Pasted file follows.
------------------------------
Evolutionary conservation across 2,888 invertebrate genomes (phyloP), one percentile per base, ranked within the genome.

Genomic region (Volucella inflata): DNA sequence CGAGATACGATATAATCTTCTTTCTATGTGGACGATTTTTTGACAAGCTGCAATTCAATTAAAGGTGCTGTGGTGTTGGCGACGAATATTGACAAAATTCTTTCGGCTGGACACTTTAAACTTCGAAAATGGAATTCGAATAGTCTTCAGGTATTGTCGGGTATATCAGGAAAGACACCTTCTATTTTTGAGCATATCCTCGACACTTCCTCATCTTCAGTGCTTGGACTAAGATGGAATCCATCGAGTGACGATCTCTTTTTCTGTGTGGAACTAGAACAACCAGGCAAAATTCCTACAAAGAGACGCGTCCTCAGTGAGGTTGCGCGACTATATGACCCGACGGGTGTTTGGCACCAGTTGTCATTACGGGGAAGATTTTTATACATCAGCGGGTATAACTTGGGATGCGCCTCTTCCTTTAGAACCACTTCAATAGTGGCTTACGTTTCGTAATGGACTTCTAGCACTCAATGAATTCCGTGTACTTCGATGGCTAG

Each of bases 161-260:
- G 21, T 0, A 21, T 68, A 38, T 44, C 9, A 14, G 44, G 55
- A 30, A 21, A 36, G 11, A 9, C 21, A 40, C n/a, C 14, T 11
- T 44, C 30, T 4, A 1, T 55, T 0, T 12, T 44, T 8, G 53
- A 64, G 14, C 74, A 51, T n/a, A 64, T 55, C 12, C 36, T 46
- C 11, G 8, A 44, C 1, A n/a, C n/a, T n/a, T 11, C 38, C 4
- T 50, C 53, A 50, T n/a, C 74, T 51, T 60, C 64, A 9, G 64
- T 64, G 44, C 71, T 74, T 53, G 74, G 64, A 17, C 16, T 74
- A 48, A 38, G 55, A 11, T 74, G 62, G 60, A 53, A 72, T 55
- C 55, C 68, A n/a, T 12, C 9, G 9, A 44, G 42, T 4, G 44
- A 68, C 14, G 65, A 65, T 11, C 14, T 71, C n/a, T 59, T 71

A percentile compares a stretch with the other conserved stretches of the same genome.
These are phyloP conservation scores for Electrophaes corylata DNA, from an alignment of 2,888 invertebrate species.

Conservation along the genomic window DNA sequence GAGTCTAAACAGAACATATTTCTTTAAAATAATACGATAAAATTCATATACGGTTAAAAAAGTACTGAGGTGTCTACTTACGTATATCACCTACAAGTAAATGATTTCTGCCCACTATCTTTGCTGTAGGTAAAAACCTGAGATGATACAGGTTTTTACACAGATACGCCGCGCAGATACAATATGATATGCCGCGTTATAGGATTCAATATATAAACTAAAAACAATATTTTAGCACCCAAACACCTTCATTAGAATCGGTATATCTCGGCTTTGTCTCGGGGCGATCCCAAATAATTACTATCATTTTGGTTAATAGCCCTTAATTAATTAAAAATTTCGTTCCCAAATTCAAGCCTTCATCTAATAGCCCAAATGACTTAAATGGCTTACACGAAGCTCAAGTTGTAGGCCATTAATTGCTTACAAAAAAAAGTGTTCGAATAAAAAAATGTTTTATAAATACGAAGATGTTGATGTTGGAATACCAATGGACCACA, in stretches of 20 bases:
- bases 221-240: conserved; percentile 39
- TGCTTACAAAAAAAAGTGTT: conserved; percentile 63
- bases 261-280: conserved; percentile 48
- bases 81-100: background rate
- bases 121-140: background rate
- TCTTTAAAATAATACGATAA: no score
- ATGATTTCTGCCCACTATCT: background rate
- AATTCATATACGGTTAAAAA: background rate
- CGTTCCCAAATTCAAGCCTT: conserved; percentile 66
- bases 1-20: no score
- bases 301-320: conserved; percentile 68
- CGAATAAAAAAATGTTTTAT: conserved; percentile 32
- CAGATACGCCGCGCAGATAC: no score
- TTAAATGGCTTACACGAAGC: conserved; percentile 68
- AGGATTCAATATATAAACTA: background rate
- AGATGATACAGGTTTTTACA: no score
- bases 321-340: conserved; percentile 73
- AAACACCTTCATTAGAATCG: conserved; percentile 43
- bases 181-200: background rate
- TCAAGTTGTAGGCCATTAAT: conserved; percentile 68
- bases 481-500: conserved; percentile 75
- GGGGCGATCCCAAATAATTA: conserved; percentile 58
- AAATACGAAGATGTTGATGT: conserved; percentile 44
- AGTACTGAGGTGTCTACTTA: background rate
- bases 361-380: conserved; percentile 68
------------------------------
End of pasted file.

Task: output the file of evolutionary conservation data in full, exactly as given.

Evolutionary conservation across 2,888 invertebrate genomes (phyloP), one percentile per base, ranked within the genome.

Genomic region (Volucella inflata): DNA sequence CGAGATACGATATAATCTTCTTTCTATGTGGACGATTTTTTGACAAGCTGCAATTCAATTAAAGGTGCTGTGGTGTTGGCGACGAATATTGACAAAATTCTTTCGGCTGGACACTTTAAACTTCGAAAATGGAATTCGAATAGTCTTCAGGTATTGTCGGGTATATCAGGAAAGACACCTTCTATTTTTGAGCATATCCTCGACACTTCCTCATCTTCAGTGCTTGGACTAAGATGGAATCCATCGAGTGACGATCTCTTTTTCTGTGTGGAACTAGAACAACCAGGCAAAATTCCTACAAAGAGACGCGTCCTCAGTGAGGTTGCGCGACTATATGACCCGACGGGTGTTTGGCACCAGTTGTCATTACGGGGAAGATTTTTATACATCAGCGGGTATAACTTGGGATGCGCCTCTTCCTTTAGAACCACTTCAATAGTGGCTTACGTTTCGTAATGGACTTCTAGCACTCAATGAATTCCGTGTACTTCGATGGCTAG

Each of bases 161-260:
- G 21, T 0, A 21, T 68, A 38, T 44, C 9, A 14, G 44, G 55
- A 30, A 21, A 36, G 11, A 9, C 21, A 40, C n/a, C 14, T 11
- T 44, C 30, T 4, A 1, T 55, T 0, T 12, T 44, T 8, G 53
- A 64, G 14, C 74, A 51, T n/a, A 64, T 55, C 12, C 36, T 46
- C 11, G 8, A 44, C 1, A n/a, C n/a, T n/a, T 11, C 38, C 4
- T 50, C 53, A 50, T n/a, C 74, T 51, T 60, C 64, A 9, G 64
- T 64, G 44, C 71, T 74, T 53, G 74, G 64, A 17, C 16, T 74
- A 48, A 38, G 55, A 11, T 74, G 62, G 60, A 53, A 72, T 55
- C 55, C 68, A n/a, T 12, C 9, G 9, A 44, G 42, T 4, G 44
- A 68, C 14, G 65, A 65, T 11, C 14, T 71, C n/a, T 59, T 71

A percentile compares a stretch with the other conserved stretches of the same genome.
These are phyloP conservation scores for Electrophaes corylata DNA, from an alignment of 2,888 invertebrate species.

Conservation along the genomic window DNA sequence GAGTCTAAACAGAACATATTTCTTTAAAATAATACGATAAAATTCATATACGGTTAAAAAAGTACTGAGGTGTCTACTTACGTATATCACCTACAAGTAAATGATTTCTGCCCACTATCTTTGCTGTAGGTAAAAACCTGAGATGATACAGGTTTTTACACAGATACGCCGCGCAGATACAATATGATATGCCGCGTTATAGGATTCAATATATAAACTAAAAACAATATTTTAGCACCCAAACACCTTCATTAGAATCGGTATATCTCGGCTTTGTCTCGGGGCGATCCCAAATAATTACTATCATTTTGGTTAATAGCCCTTAATTAATTAAAAATTTCGTTCCCAAATTCAAGCCTTCATCTAATAGCCCAAATGACTTAAATGGCTTACACGAAGCTCAAGTTGTAGGCCATTAATTGCTTACAAAAAAAAGTGTTCGAATAAAAAAATGTTTTATAAATACGAAGATGTTGATGTTGGAATACCAATGGACCACA, in stretches of 20 bases:
- bases 221-240: conserved; percentile 39
- TGCTTACAAAAAAAAGTGTT: conserved; percentile 63
- bases 261-280: conserved; percentile 48
- bases 81-100: background rate
- bases 121-140: background rate
- TCTTTAAAATAATACGATAA: no score
- ATGATTTCTGCCCACTATCT: background rate
- AATTCATATACGGTTAAAAA: background rate
- CGTTCCCAAATTCAAGCCTT: conserved; percentile 66
- bases 1-20: no score
- bases 301-320: conserved; percentile 68
- CGAATAAAAAAATGTTTTAT: conserved; percentile 32
- CAGATACGCCGCGCAGATAC: no score
- TTAAATGGCTTACACGAAGC: conserved; percentile 68
- AGGATTCAATATATAAACTA: background rate
- AGATGATACAGGTTTTTACA: no score
- bases 321-340: conserved; percentile 73
- AAACACCTTCATTAGAATCG: conserved; percentile 43
- bases 181-200: background rate
- TCAAGTTGTAGGCCATTAAT: conserved; percentile 68
- bases 481-500: conserved; percentile 75
- GGGGCGATCCCAAATAATTA: conserved; percentile 58
- AAATACGAAGATGTTGATGT: conserved; percentile 44
- AGTACTGAGGTGTCTACTTA: background rate
- bases 361-380: conserved; percentile 68